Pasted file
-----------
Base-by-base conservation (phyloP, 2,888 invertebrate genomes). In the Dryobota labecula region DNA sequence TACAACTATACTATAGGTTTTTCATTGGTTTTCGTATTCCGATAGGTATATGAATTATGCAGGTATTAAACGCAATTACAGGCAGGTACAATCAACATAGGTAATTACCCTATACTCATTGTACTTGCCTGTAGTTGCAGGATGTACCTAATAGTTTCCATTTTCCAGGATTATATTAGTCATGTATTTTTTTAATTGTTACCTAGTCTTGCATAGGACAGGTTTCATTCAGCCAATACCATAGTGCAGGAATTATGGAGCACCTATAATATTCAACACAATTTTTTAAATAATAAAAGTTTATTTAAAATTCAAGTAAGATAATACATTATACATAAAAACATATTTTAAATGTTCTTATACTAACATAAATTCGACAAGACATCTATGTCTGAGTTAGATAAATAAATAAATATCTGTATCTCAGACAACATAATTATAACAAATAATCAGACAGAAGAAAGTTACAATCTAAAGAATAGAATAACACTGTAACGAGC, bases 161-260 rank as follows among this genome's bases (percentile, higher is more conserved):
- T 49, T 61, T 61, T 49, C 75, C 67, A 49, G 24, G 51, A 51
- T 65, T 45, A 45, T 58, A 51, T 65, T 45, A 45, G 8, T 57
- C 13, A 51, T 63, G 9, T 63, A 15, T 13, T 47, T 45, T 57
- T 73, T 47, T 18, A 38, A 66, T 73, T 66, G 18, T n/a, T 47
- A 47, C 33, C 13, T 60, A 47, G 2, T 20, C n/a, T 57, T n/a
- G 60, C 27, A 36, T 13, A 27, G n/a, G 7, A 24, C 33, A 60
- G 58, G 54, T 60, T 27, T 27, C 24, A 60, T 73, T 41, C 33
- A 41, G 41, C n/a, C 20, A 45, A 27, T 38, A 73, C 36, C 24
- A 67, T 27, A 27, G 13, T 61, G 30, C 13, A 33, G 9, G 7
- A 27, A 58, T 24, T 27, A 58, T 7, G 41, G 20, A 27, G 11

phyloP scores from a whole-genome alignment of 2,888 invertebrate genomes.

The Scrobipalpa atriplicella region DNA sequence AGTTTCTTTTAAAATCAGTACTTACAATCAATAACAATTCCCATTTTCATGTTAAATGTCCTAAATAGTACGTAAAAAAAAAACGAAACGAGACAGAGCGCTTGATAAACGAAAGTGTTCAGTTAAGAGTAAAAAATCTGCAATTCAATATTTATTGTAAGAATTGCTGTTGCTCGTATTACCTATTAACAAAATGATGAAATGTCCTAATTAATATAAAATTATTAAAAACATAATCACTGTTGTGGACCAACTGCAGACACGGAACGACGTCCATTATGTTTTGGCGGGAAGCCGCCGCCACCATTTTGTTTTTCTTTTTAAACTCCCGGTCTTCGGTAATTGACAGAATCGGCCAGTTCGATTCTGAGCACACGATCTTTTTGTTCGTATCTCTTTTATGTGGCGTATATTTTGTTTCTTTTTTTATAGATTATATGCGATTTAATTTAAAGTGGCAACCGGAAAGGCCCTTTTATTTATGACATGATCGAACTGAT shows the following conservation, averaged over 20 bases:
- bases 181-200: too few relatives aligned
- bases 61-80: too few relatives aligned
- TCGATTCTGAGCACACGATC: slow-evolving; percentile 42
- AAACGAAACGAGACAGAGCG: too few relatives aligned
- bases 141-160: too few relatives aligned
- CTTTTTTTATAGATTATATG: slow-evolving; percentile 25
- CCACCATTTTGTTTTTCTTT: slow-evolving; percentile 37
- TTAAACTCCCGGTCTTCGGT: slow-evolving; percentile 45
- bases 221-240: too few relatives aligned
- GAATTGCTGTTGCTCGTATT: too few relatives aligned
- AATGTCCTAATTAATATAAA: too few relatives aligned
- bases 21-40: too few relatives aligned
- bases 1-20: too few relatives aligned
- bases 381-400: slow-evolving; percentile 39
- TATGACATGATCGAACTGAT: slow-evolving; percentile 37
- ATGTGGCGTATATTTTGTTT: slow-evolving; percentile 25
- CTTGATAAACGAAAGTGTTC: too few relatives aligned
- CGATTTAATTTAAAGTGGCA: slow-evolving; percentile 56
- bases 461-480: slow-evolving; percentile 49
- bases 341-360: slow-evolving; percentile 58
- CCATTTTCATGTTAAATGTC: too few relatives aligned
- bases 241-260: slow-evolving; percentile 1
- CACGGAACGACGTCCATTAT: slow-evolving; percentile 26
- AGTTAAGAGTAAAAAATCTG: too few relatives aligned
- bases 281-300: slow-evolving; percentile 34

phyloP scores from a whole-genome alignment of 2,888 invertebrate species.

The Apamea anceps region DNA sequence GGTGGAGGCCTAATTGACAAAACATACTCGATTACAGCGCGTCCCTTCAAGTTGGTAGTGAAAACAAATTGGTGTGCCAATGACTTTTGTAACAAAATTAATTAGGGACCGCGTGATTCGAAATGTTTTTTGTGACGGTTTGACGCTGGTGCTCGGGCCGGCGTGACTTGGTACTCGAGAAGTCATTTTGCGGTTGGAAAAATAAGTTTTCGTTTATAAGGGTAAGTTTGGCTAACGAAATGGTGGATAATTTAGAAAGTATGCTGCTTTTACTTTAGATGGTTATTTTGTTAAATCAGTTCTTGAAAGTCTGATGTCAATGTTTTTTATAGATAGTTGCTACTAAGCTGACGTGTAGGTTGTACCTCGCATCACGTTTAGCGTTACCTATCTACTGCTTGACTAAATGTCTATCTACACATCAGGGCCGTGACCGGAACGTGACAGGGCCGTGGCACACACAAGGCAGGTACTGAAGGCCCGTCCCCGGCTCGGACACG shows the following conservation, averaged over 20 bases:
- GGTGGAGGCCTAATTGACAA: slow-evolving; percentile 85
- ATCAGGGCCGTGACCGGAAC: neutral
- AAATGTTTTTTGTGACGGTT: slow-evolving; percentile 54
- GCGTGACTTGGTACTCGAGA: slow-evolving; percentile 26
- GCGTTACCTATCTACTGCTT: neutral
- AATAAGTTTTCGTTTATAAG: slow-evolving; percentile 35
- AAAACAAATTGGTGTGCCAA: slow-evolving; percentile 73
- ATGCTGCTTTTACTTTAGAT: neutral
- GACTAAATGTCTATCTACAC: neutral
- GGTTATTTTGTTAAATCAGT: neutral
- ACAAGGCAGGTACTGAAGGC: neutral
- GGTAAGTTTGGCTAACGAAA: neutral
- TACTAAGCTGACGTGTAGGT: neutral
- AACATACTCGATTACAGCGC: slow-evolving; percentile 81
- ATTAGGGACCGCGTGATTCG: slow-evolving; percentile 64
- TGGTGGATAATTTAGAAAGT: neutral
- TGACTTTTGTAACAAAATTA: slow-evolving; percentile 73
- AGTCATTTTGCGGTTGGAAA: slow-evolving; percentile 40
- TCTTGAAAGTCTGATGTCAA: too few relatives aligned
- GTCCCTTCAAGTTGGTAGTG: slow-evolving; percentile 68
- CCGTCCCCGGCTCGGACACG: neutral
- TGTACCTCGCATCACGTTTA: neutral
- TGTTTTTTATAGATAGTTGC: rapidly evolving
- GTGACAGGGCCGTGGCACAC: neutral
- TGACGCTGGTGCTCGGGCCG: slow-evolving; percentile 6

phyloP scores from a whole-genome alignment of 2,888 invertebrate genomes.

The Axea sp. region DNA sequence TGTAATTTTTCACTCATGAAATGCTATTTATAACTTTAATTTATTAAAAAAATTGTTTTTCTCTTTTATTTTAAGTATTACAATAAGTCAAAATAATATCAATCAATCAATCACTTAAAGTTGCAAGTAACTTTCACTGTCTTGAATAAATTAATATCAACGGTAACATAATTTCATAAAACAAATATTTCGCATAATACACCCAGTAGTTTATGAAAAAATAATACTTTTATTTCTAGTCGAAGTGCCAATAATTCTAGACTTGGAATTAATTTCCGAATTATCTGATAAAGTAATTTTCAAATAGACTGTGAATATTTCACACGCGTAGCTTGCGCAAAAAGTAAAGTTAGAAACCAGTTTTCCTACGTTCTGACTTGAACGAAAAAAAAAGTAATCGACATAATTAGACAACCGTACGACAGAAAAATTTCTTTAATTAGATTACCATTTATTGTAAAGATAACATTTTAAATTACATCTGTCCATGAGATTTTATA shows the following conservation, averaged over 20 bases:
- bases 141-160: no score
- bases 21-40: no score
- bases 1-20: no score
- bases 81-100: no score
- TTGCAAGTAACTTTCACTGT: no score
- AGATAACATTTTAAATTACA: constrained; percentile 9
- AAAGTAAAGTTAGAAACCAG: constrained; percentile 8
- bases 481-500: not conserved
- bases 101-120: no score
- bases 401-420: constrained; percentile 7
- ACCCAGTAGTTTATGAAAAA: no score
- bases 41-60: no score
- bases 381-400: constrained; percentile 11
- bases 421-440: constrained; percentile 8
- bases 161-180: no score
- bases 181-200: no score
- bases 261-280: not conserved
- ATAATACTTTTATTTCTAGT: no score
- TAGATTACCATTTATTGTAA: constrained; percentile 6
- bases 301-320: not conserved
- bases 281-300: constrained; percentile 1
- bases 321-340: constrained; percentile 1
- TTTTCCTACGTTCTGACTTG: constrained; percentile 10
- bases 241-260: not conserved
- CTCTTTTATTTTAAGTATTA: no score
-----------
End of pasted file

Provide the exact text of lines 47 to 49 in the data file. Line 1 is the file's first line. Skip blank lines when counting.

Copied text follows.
- AAAACAAATTGGTGTGCCAA: slow-evolving; percentile 73
- ATGCTGCTTTTACTTTAGAT: neutral
- GACTAAATGTCTATCTACAC: neutral